Oneshop Redding | Lake California Wall Map | CNC Shapeoko

A few weeks back, I started a new project to mostly trying out the epoxy resin. I've seen a couple of people on Etsy make wall maps of local lakes and thought it would be a pretty cool idea to emulate with a local lake that our community is based around.

I needed an overhead view of the lake and convert it to an SVG in which I could use in Fusion360. I first went to the local community website to see if they had a decent photo I could use. The majority of the images they had were of low quality, and I couldn't use them. I then headed to google maps, after zooming in on the area I wanted I was able to capture a snapshot of the screen and bring it into adobe illustrator. There I was successful in converting it into a traceable SVG. 

Once I had the SVG, I was then able to take it into Fusion360 and setup the toolpaths. I initially ran it small to get an idea of what it would look like, but the detail was tough to capture with the tools I had, so I scrapped that and went with the size I wanted. 

I started looking for some cheap epoxy resins I could pick up at stores near me and found that my local Walmart sold small quantities in their arts and crafts department. However, once taking a closer look at it, I discovered that you couldn't pour more than a 1/8" without getting into some dicey territory.

For the wood itself, I wanted to go with something relatively inexpensive, so I headed to my local Lowes and found Poplar would fit my needs. It was cheap, and in size, I was looking for, plus it was almost effortless to cut. The only downside to poplar is it has this weird greenish-yellow color, which in my opinion, is very ugly; I decided to use it anyway and apply a stain and finish to cover it up. I picked out a piece 24"x 16"x 3/4" and cut it down to 16"x 16" stock. The size of the Shapeoko 3 cutting radius is 16"x 16" and so couldn't exceed those limits.

After finding all my restrictions, I started to set up the toolpaths. I decided on a 1/4" depth of cut and only fill it with epoxy halfway, this would give some extent to the finished product. The whole operation only took 24 minutes and turned out pretty good; however, I noticed that certain aspects of the lake cut seemed off. I took a closer look at the toolpaths and found that I accidentally set it to cut with a 1/8" square mill but used a 1/4" square mill. One might think this isn't that big of an issue as everything would be slightly larger than the original, right? Unfortunately, not, since every side was 1/8" more than what was needed, this would give some of the inside details be bloated larger than they are. I didn't have time to go back and start from scratch, so I just dealt with it.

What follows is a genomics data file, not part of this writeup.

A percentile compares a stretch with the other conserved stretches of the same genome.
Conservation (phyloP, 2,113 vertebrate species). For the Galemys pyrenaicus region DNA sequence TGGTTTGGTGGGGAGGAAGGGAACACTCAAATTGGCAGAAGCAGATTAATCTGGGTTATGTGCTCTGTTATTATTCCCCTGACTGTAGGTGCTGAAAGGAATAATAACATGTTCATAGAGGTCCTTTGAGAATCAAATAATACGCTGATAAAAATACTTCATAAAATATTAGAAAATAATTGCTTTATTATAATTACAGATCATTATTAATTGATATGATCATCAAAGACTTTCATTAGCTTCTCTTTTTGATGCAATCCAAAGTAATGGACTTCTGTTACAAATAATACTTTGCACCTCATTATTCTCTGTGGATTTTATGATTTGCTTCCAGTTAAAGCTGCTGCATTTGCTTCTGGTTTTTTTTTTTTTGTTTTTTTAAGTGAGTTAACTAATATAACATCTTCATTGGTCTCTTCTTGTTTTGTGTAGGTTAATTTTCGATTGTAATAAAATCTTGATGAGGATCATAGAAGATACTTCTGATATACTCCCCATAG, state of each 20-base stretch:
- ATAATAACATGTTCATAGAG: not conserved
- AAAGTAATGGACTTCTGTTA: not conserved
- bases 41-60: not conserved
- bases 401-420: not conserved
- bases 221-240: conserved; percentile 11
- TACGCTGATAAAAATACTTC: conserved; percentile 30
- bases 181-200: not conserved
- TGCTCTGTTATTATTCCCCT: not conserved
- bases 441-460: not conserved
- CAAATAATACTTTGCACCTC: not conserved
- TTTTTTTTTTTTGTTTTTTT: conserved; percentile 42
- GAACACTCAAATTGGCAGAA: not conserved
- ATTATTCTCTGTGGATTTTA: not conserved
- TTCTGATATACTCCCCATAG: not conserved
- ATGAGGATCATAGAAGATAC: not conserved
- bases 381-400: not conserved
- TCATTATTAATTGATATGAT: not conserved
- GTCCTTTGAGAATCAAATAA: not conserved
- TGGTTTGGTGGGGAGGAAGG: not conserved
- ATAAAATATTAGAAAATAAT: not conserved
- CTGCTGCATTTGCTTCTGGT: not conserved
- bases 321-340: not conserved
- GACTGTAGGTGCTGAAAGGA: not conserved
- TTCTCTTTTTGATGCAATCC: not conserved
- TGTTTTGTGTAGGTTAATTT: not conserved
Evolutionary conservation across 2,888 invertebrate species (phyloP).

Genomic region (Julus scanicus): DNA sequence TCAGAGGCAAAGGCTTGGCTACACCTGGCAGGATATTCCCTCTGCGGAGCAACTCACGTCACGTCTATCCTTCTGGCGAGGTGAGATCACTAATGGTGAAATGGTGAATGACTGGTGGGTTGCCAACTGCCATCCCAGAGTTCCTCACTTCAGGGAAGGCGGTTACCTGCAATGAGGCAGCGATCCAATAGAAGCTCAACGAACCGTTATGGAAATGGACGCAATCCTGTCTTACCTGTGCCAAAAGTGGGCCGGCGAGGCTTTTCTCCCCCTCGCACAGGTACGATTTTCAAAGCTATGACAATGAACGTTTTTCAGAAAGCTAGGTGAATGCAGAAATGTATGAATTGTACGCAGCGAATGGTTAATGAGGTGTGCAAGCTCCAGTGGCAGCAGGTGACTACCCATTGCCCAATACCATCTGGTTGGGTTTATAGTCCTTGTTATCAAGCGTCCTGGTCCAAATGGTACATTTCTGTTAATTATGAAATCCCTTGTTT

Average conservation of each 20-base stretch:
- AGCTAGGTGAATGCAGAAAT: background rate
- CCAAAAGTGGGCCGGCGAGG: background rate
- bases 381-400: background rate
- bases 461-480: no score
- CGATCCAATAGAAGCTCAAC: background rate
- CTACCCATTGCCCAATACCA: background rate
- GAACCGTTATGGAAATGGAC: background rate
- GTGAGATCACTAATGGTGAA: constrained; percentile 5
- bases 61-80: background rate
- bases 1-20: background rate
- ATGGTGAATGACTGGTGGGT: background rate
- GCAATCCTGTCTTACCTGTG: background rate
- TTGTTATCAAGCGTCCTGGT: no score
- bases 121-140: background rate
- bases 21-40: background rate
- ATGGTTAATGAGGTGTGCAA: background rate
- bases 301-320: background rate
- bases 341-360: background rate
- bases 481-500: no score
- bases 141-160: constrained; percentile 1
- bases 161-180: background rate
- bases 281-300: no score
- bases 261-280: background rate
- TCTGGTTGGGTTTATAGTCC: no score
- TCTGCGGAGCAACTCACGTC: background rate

Before pouring the resin, I needed to laser engrave the wood with a compass and location. I was able to find a compass online and modified it a bit to suit my needs. After putting it together with the name and location, it was ready to go. I set the laser engraver to 400mm/s  with 50 power. The first pass was a bit too light, so I ran it twice more and dug into the wood.

Once all the features machined out and laser engraved, I then moved over to staining and finishing. I started with using a blow torch and lightly pass over the wood a couple of times to give it more texture. For the staining, I found half a can of red chestnut stain and finish and used a paper towel to wipe it on. I then came back with another cloth and wiped as much of the stain as I could off to leave it somewhat lighter than the stain advertised on the can. 

After it dried, I read the instructions on the epoxy resin and started mixing it with a bit of blue pigment. I was aiming for a baby blue but ended up putting too much pigment, and the outcome was a midnight blue, I thought it was just darker in the cup since it was a more concentrated area, but when I poured it, it was only slightly lighter than it was in the container. I poured it halfway, approx 1/8" and took a blow torch to it to remove the bubbles. And finally, I tacked on a simple brass wall piece to mount it.

Overall, working with resin was much easier than I was expecting.

I honestly wasn't expecting it to turn out as well as it did. If I were to redo the project I would definitely double-check the tooling and even use smaller tools to get those smaller details. Also, I probably would have added more details through the laser engraving like streets.